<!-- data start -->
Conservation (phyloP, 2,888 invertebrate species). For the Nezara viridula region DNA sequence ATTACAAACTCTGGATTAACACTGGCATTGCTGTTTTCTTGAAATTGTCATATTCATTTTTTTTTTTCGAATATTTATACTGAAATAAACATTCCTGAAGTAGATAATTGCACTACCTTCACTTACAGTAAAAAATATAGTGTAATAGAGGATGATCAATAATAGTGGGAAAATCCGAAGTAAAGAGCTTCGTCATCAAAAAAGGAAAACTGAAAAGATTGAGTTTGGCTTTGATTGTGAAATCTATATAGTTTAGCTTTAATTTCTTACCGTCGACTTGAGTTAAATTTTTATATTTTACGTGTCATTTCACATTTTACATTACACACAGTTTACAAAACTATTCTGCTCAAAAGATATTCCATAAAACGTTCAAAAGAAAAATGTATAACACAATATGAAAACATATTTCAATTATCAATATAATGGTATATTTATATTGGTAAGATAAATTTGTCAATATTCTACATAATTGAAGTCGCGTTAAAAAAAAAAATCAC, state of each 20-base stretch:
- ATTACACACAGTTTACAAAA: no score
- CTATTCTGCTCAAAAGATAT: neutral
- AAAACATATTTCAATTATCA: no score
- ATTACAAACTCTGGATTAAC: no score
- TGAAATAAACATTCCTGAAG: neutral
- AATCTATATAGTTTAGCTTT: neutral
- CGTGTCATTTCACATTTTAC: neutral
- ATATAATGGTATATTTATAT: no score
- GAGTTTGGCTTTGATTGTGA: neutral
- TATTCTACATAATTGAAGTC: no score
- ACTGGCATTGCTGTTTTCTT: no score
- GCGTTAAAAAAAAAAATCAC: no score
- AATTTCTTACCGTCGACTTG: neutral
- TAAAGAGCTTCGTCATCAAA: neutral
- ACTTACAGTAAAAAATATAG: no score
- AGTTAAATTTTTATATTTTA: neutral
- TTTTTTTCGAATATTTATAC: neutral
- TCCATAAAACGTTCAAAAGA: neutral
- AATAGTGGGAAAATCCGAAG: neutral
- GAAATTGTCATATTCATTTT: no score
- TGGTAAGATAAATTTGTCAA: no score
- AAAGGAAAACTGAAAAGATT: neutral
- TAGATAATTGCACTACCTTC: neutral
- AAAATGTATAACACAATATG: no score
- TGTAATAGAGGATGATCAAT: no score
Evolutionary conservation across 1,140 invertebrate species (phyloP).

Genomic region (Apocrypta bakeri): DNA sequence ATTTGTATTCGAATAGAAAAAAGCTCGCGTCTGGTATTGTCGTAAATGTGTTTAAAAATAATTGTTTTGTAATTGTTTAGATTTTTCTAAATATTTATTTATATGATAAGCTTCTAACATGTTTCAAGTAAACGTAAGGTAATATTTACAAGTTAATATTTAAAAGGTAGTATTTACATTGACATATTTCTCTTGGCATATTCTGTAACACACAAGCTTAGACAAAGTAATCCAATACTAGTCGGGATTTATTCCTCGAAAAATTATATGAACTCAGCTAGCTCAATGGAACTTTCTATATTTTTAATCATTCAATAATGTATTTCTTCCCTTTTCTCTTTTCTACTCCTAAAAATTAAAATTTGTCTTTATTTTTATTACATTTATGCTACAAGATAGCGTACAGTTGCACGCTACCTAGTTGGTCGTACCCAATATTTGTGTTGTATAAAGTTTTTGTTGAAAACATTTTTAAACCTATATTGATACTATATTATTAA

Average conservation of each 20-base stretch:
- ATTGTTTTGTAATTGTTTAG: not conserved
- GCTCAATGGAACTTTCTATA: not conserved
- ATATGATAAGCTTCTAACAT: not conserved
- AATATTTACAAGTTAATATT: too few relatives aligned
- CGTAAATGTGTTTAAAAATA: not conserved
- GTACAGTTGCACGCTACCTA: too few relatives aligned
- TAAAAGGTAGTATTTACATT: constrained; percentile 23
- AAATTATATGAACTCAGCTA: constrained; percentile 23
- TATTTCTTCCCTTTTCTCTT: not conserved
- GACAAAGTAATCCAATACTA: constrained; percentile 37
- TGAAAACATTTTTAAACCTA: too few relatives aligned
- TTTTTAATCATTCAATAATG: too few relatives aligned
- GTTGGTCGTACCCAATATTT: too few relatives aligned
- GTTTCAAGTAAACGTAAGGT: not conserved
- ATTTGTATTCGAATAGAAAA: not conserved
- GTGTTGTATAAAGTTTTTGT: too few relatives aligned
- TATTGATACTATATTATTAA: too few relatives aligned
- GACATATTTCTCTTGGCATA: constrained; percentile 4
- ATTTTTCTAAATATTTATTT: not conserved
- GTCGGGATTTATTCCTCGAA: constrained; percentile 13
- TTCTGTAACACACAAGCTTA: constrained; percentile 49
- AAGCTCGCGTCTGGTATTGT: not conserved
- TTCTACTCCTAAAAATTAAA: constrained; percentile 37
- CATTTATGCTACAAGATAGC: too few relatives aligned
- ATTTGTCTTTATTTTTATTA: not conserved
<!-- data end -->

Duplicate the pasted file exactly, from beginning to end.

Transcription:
Conservation (phyloP, 2,888 invertebrate species). For the Nezara viridula region DNA sequence ATTACAAACTCTGGATTAACACTGGCATTGCTGTTTTCTTGAAATTGTCATATTCATTTTTTTTTTTCGAATATTTATACTGAAATAAACATTCCTGAAGTAGATAATTGCACTACCTTCACTTACAGTAAAAAATATAGTGTAATAGAGGATGATCAATAATAGTGGGAAAATCCGAAGTAAAGAGCTTCGTCATCAAAAAAGGAAAACTGAAAAGATTGAGTTTGGCTTTGATTGTGAAATCTATATAGTTTAGCTTTAATTTCTTACCGTCGACTTGAGTTAAATTTTTATATTTTACGTGTCATTTCACATTTTACATTACACACAGTTTACAAAACTATTCTGCTCAAAAGATATTCCATAAAACGTTCAAAAGAAAAATGTATAACACAATATGAAAACATATTTCAATTATCAATATAATGGTATATTTATATTGGTAAGATAAATTTGTCAATATTCTACATAATTGAAGTCGCGTTAAAAAAAAAAATCAC, state of each 20-base stretch:
- ATTACACACAGTTTACAAAA: no score
- CTATTCTGCTCAAAAGATAT: neutral
- AAAACATATTTCAATTATCA: no score
- ATTACAAACTCTGGATTAAC: no score
- TGAAATAAACATTCCTGAAG: neutral
- AATCTATATAGTTTAGCTTT: neutral
- CGTGTCATTTCACATTTTAC: neutral
- ATATAATGGTATATTTATAT: no score
- GAGTTTGGCTTTGATTGTGA: neutral
- TATTCTACATAATTGAAGTC: no score
- ACTGGCATTGCTGTTTTCTT: no score
- GCGTTAAAAAAAAAAATCAC: no score
- AATTTCTTACCGTCGACTTG: neutral
- TAAAGAGCTTCGTCATCAAA: neutral
- ACTTACAGTAAAAAATATAG: no score
- AGTTAAATTTTTATATTTTA: neutral
- TTTTTTTCGAATATTTATAC: neutral
- TCCATAAAACGTTCAAAAGA: neutral
- AATAGTGGGAAAATCCGAAG: neutral
- GAAATTGTCATATTCATTTT: no score
- TGGTAAGATAAATTTGTCAA: no score
- AAAGGAAAACTGAAAAGATT: neutral
- TAGATAATTGCACTACCTTC: neutral
- AAAATGTATAACACAATATG: no score
- TGTAATAGAGGATGATCAAT: no score
Evolutionary conservation across 1,140 invertebrate species (phyloP).

Genomic region (Apocrypta bakeri): DNA sequence ATTTGTATTCGAATAGAAAAAAGCTCGCGTCTGGTATTGTCGTAAATGTGTTTAAAAATAATTGTTTTGTAATTGTTTAGATTTTTCTAAATATTTATTTATATGATAAGCTTCTAACATGTTTCAAGTAAACGTAAGGTAATATTTACAAGTTAATATTTAAAAGGTAGTATTTACATTGACATATTTCTCTTGGCATATTCTGTAACACACAAGCTTAGACAAAGTAATCCAATACTAGTCGGGATTTATTCCTCGAAAAATTATATGAACTCAGCTAGCTCAATGGAACTTTCTATATTTTTAATCATTCAATAATGTATTTCTTCCCTTTTCTCTTTTCTACTCCTAAAAATTAAAATTTGTCTTTATTTTTATTACATTTATGCTACAAGATAGCGTACAGTTGCACGCTACCTAGTTGGTCGTACCCAATATTTGTGTTGTATAAAGTTTTTGTTGAAAACATTTTTAAACCTATATTGATACTATATTATTAA

Average conservation of each 20-base stretch:
- ATTGTTTTGTAATTGTTTAG: not conserved
- GCTCAATGGAACTTTCTATA: not conserved
- ATATGATAAGCTTCTAACAT: not conserved
- AATATTTACAAGTTAATATT: too few relatives aligned
- CGTAAATGTGTTTAAAAATA: not conserved
- GTACAGTTGCACGCTACCTA: too few relatives aligned
- TAAAAGGTAGTATTTACATT: constrained; percentile 23
- AAATTATATGAACTCAGCTA: constrained; percentile 23
- TATTTCTTCCCTTTTCTCTT: not conserved
- GACAAAGTAATCCAATACTA: constrained; percentile 37
- TGAAAACATTTTTAAACCTA: too few relatives aligned
- TTTTTAATCATTCAATAATG: too few relatives aligned
- GTTGGTCGTACCCAATATTT: too few relatives aligned
- GTTTCAAGTAAACGTAAGGT: not conserved
- ATTTGTATTCGAATAGAAAA: not conserved
- GTGTTGTATAAAGTTTTTGT: too few relatives aligned
- TATTGATACTATATTATTAA: too few relatives aligned
- GACATATTTCTCTTGGCATA: constrained; percentile 4
- ATTTTTCTAAATATTTATTT: not conserved
- GTCGGGATTTATTCCTCGAA: constrained; percentile 13
- TTCTGTAACACACAAGCTTA: constrained; percentile 49
- AAGCTCGCGTCTGGTATTGT: not conserved
- TTCTACTCCTAAAAATTAAA: constrained; percentile 37
- CATTTATGCTACAAGATAGC: too few relatives aligned
- ATTTGTCTTTATTTTTATTA: not conserved